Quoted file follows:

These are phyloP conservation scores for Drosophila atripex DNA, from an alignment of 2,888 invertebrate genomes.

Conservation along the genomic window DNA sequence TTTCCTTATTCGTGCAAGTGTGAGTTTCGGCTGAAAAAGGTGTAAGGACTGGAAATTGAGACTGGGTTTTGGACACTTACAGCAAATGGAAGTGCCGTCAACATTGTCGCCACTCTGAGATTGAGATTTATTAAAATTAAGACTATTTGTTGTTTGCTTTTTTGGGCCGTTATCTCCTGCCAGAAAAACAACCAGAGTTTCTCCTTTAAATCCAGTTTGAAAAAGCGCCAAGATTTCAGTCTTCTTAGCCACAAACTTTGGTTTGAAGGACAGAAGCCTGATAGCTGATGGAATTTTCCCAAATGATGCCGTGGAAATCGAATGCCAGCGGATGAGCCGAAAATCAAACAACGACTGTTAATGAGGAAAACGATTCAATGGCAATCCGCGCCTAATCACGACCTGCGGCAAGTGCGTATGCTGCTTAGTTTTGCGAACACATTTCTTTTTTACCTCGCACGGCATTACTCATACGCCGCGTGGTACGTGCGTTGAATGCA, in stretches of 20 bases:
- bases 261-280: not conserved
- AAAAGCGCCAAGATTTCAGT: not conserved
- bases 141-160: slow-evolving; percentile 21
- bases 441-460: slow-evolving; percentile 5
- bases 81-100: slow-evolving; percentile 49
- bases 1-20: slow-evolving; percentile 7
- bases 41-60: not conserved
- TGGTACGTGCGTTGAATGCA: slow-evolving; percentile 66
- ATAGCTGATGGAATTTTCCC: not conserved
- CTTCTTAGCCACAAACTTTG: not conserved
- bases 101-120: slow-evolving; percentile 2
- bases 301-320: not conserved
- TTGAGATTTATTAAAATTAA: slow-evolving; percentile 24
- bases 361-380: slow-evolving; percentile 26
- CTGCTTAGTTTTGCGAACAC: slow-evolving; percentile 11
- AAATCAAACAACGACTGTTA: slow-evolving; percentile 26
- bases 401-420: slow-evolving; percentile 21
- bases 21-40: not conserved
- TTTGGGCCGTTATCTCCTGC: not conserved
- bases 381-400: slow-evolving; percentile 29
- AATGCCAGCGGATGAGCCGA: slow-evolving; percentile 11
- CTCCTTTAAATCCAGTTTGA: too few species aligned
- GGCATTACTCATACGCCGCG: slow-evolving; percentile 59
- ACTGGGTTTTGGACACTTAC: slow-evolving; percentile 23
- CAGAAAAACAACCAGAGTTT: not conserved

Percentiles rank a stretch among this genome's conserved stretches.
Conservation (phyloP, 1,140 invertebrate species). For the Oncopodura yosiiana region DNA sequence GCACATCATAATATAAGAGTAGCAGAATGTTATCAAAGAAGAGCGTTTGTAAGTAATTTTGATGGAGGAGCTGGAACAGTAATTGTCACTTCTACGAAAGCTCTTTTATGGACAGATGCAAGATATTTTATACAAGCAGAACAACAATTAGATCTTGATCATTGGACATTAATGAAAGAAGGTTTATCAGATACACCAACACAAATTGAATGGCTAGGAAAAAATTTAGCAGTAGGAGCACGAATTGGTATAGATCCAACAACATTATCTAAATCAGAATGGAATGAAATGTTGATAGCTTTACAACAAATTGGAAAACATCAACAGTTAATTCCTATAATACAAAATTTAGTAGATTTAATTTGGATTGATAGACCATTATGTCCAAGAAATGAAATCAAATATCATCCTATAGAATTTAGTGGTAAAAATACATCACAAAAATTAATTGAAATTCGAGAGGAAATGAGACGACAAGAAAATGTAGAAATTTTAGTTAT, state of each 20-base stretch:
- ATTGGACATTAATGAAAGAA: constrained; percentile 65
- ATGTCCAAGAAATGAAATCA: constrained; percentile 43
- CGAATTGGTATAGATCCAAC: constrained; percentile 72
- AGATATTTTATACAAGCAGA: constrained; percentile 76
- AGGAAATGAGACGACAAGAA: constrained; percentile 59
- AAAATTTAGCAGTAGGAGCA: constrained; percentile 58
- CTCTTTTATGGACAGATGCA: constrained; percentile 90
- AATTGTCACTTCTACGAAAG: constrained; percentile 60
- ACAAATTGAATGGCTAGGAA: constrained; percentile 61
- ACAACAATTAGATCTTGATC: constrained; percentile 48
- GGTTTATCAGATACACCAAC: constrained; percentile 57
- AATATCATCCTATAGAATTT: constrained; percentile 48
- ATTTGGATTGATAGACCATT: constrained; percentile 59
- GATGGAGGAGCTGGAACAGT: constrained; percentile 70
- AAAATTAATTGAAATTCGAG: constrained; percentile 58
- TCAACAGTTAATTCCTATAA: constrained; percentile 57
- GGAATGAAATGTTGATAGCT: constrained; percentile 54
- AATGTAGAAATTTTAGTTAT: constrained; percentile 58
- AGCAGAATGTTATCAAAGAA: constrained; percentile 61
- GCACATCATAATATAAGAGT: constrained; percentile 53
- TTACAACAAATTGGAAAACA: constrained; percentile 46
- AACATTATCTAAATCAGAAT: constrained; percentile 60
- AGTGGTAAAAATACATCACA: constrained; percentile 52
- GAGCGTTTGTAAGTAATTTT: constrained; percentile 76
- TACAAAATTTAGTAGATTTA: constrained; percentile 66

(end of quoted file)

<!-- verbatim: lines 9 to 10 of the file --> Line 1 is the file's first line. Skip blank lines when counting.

- bases 41-60: not conserved
- TGGTACGTGCGTTGAATGCA: slow-evolving; percentile 66